Macron outlined his plans for “changing life” in rural communities in Figeac’s historic market square, borrowing a phrase from France’s first Socialist President Francois Mitterand in a bid to reach left-wing voters. He called for “unity” and “balance,” and said he never resorted to hate during his campaign. Waving European and French flags, the crowd sang the national anthem when he finished speaking.
In the town of Etaples, Le Pen said that Macron was trying to “brutalize” her during Wednesday’s presidential debate and that “the disdain” he showed her was reflective of how he sees the French.
The gap between the two of them has widened since April 10 to around 11 percentage points, according to a polling average on Friday, as Le Pen’s weaknesses on the economy became more apparent and politicians on the left and right rallied around Macron. He is also benefiting from his stature of experienced statesman amid Russia’s war with Ukraine.
Le Pen needed to land a major blow in the presidential debate on Wednesday night to catch up, but failed to do so. The much-hyped head-to-head was ultimately uneventful and didn’t appear to help either candidate win over new voters, or cost them many. A snap survey published afterward suggested viewers found Macron somewhat more convincing. Markets were reassured.
Yet their different world views came into sharp focus, especially on Europe. Le Pen says she wants to transform the European Union into an alliance of nations. Macron said her ties to Russia and other Euroskeptics would wreck the bloc from within. He wants to continue to strengthen the EU by enhancing unity on issues from health to defense.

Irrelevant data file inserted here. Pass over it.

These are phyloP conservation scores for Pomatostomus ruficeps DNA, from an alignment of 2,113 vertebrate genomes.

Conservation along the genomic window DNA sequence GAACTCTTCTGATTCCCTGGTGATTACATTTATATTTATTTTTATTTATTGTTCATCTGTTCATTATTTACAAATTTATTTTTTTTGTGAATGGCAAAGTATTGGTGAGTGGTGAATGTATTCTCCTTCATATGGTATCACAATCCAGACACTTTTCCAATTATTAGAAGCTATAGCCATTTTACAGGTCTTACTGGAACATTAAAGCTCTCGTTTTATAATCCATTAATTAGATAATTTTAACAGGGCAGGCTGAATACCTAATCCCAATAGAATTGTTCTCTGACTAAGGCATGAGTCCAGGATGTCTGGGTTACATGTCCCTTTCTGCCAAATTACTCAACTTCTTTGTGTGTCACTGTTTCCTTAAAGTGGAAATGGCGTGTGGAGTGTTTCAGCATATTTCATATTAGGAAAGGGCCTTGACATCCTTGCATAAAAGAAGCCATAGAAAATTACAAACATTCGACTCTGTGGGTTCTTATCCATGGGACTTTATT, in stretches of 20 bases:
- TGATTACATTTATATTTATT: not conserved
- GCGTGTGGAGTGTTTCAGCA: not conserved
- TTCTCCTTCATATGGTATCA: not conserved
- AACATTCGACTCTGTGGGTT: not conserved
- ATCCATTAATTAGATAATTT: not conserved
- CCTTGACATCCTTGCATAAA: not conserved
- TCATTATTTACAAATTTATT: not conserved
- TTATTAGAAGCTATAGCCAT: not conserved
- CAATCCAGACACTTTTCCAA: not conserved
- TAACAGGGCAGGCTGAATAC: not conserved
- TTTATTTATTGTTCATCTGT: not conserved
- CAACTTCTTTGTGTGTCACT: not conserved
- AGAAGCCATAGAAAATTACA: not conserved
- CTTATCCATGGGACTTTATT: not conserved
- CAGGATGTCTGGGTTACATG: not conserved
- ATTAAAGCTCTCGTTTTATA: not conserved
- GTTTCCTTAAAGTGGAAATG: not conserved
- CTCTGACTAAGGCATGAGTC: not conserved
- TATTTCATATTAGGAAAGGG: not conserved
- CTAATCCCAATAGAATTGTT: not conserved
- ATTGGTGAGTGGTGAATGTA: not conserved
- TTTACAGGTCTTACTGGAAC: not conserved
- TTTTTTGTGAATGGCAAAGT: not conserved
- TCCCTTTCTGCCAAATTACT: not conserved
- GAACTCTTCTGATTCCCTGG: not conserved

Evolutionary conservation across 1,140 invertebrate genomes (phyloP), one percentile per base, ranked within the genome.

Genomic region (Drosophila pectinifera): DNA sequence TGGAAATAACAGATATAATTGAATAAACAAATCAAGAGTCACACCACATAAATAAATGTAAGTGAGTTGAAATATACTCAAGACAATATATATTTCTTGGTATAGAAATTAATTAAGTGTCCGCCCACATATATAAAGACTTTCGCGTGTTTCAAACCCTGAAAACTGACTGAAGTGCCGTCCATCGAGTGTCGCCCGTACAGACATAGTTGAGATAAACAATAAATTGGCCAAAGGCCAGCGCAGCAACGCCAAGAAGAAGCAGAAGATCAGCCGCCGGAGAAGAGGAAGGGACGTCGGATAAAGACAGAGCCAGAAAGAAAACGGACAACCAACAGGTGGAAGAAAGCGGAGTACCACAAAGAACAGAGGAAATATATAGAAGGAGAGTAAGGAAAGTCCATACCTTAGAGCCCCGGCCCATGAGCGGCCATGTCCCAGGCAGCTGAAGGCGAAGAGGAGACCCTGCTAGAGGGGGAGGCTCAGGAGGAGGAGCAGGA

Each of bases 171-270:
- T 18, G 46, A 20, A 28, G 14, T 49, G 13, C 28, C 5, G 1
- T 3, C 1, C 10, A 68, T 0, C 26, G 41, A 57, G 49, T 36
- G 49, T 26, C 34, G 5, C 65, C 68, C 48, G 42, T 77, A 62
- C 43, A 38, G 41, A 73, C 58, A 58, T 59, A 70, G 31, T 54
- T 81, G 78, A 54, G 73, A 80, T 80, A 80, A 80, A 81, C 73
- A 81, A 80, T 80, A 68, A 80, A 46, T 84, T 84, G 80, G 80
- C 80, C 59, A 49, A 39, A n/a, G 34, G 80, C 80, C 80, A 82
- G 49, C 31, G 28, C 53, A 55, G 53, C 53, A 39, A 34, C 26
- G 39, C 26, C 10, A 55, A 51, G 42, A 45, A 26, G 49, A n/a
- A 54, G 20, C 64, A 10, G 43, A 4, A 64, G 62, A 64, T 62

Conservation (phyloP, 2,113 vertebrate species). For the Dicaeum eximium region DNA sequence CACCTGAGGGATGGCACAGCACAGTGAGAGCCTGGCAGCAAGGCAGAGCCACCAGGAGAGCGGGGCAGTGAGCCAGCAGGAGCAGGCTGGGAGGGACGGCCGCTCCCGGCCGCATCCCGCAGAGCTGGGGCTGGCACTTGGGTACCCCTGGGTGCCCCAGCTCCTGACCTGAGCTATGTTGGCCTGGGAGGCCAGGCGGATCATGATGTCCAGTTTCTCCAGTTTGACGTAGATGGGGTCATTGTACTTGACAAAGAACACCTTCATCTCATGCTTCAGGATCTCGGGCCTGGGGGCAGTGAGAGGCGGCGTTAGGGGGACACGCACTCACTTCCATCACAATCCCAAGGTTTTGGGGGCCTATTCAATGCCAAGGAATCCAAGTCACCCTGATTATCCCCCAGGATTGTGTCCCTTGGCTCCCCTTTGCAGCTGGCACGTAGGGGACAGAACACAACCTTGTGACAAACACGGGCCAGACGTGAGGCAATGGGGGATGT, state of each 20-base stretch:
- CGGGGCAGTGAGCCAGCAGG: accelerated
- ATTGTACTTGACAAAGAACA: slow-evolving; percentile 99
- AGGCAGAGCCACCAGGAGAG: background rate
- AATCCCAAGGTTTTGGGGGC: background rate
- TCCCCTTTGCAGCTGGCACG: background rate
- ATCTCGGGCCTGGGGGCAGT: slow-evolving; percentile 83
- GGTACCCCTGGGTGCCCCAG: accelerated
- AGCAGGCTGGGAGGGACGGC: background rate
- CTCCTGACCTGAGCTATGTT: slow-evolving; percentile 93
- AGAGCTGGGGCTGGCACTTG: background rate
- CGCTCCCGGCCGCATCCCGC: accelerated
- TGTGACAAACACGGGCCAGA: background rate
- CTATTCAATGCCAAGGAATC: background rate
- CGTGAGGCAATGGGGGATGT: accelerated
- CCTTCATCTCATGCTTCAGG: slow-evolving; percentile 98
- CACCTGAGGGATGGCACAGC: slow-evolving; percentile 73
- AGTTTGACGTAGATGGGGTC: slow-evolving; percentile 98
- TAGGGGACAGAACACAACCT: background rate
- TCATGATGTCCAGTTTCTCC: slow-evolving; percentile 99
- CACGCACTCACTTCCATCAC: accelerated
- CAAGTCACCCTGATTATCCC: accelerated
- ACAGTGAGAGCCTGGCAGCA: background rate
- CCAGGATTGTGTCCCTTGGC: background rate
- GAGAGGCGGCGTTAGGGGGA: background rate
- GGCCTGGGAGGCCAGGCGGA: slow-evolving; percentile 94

European leaders are following the election closely, and with concern. German Chancellor Olaf Scholz, Spanish Prime Minister Pedro Sanchez and Portuguese Prime Minister Antonio Costa called on voters not to back Le Pen while stopping short of explicitly endorsing Macron, in a joint column published in several newspapers on Thursday.
The choice is between the incumbent who values “democracy, sovereignty, freedom and the rule of law” and a nationalist who sides with autocratic rulers like Vladimir Putin who has awakened “memories of Europe’s darkest times,” they said.
Macron is leading Le Pen 56.2% to 43.8%, according to a polling average calculated by Bloomberg on April 21. That would give him a narrower margin of victory than five years ago. But if Le Pen gets more than 40% of the vote, she’d likely emerge empowered while he might have a harder time implementing his reform agenda, depending on how parliamentary elections turn out in June.
During a stop in Roye, Somme, on Thursday Le Pen returned to her the bread and butter issues that have been her focus throughout the campaign, posing for photos and signing posters with truck drivers. She said she wants to be the president of people who “struggle,” and called on voters to cast ballots with their “reason” and “hearts.”
The president was in the country’s most diverse department, Seine-Saint-Denis, near Paris, in a clear attempt to court French “beavers” — the left-leaning voters who have been building “dams” to prevent the far-right from taking power.
“It’s not over yet,” Macron said, calling on all his supporters to try to convince as many people as possible to back him. “We shouldn’t get used to the advance of far-right ideas.”
Green leader Yannick Jadot urged voters to back Macron “with no pleasure, but no hesitation” — in a sign that an informal cross party alliance against the far-right isn’t entirely crumbling despite Macron’s unpopularity among many on the left. Far-left leader Jean-Luc Melenchon, while not explicitly endorsing the president, has said no one should give “a single vote” to Le Pen.